In an effort to combat climate change, the International Maritime Organization (IMO) has set ambitious goals for the reduction of greenhouse gas emissions from ships, with a target of at least a 50% reduction of total annual greenhouse gas (GHG) emissions, including carbon, from 2008 levels by 2050, with a further goal of zero GHG emissions within this century. Numerous technologies are under development to address these new goals, but the implementation of these new technologies is quite uncertain. Cargo ship owners face the challenge of determining how to best employ and possibly upgrade the current fleet to meet interim goals while awaiting the maturation of future technologies. This article describes a methodology and computer code that provide a rapid assessment of the impact of various fuel-saving technologies on an existing cargo ship’s fuel consumption, thus providing the ship owner fundamental data indicating which upgrades and practices warrant further, more detailed investigation.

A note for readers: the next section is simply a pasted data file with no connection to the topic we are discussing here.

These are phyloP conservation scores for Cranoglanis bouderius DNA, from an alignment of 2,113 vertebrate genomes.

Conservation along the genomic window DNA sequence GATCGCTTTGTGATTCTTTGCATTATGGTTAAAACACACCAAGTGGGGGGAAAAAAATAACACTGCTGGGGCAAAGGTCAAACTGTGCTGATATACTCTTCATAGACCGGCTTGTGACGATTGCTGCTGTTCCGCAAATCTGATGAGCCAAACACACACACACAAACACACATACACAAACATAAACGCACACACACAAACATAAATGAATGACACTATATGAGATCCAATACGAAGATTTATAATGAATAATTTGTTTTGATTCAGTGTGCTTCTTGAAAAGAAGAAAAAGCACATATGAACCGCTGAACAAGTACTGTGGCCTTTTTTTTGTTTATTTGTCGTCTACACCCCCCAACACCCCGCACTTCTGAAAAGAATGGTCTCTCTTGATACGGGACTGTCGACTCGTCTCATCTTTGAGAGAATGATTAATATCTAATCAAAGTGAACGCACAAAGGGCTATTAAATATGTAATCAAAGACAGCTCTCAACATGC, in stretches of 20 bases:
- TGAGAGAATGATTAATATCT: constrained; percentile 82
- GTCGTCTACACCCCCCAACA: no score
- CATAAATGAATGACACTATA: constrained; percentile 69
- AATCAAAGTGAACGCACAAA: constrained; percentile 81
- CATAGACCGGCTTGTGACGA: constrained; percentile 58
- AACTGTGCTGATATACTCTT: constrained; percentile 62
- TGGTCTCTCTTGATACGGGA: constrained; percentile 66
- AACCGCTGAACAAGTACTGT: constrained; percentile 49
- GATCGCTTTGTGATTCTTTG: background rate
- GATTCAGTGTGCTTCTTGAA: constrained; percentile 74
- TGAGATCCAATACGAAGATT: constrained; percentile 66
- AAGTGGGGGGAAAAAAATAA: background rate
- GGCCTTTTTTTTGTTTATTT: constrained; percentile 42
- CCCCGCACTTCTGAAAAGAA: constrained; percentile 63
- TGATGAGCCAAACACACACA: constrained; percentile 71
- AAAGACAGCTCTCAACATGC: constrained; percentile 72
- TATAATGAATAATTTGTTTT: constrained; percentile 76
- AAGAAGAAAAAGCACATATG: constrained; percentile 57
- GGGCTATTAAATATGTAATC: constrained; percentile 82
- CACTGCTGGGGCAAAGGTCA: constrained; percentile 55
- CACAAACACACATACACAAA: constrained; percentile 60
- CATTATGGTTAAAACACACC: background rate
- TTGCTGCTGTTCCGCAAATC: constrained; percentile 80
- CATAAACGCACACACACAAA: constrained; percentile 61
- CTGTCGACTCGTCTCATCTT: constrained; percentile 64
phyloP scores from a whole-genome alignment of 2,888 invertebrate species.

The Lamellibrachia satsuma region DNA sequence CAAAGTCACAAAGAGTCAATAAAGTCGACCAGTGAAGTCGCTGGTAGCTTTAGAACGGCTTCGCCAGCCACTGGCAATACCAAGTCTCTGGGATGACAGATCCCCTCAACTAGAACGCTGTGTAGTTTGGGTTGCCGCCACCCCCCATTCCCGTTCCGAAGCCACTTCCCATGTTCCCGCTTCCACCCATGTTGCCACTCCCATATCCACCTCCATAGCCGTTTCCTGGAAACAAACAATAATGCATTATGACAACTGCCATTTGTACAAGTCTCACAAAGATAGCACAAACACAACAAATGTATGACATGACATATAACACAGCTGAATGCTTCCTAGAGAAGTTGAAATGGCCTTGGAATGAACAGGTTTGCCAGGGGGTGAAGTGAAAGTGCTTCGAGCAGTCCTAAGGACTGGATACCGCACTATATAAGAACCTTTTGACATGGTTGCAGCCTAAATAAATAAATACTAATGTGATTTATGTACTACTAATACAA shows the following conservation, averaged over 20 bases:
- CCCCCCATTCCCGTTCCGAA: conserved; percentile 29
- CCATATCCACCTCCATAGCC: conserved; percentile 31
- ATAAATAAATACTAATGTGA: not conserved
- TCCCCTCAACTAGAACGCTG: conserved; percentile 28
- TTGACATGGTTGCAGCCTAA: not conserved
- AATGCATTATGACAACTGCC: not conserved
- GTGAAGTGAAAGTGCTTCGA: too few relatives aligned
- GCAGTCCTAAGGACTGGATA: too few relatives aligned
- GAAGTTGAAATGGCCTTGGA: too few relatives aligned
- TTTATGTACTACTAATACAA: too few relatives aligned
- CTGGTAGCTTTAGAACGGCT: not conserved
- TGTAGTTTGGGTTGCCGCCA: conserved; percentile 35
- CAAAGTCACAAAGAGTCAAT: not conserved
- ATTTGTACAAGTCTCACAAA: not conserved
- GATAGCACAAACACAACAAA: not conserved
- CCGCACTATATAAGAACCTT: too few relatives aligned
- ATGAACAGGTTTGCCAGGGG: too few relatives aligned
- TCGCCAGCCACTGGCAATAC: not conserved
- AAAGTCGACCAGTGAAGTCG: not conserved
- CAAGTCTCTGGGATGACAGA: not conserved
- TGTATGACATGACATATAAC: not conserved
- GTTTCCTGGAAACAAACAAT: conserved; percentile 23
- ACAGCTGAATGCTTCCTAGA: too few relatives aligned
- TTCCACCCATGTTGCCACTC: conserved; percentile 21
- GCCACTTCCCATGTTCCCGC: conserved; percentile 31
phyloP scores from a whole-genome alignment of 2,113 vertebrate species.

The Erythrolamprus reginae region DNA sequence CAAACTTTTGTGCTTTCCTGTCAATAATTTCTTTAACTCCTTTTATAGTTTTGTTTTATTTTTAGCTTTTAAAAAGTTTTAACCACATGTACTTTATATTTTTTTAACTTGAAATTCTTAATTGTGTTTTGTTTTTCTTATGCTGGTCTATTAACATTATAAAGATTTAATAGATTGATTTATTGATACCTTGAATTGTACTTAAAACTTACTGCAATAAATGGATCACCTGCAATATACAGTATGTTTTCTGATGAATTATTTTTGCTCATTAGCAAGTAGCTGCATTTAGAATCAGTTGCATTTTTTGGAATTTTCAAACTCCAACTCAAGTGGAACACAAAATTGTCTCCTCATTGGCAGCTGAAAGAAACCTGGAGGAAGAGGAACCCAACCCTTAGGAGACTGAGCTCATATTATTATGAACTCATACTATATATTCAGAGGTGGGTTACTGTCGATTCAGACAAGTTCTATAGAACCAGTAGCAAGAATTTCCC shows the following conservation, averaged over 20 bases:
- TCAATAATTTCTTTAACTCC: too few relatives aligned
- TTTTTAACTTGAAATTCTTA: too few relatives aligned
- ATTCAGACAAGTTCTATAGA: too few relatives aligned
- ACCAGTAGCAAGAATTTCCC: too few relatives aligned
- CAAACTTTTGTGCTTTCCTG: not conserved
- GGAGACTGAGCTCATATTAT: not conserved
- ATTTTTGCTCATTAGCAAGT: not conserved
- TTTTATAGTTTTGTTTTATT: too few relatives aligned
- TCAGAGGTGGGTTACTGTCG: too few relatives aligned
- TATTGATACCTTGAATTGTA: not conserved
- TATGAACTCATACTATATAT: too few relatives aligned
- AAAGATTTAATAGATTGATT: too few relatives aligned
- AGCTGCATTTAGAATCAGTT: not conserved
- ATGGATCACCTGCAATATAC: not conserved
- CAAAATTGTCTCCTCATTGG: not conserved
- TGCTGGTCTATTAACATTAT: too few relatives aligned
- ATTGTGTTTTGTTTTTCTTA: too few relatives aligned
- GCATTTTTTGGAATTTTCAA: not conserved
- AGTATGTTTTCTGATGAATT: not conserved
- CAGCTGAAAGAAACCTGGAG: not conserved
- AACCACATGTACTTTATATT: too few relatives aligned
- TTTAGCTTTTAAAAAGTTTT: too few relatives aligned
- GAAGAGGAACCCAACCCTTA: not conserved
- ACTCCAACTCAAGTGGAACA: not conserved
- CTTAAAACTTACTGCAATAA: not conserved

According to the National Oceanic and Atmospheric Administration, the amount of carbon dioxide in the atmosphere has increased by 1.78 ppm per year on average since 1980, and the increase is accelerating. Through the 1980s and 1990s, the increase was around 1.5–1.6 ppm per year, but the growth rate has averaged 2.4 ppm per year since 2010 (Tans et al. 2020).

Rising levels of carbon dioxide in the atmosphere adversely impact the environment in many ways. For example, increased levels of carbon dioxide dissolving in sea water increase the acidity of the oceans; as pH levels drop, organisms like oysters and corals have trouble maintaining their hard shells and skeletons made from calcium carbonate. If pH levels get too low, the calcium carbonate structures begin dissolving (NOAA 2020). Another example can be found in the NOAA Arctic Report Card in which each year shows an Arctic that is becoming warmer, less frozen, and more fragile; the 2020 report includes data on high land-surface air temperatures, low snow extent, low minimum sea-ice extent, and extreme wildfires (Thoman et al. 2020).

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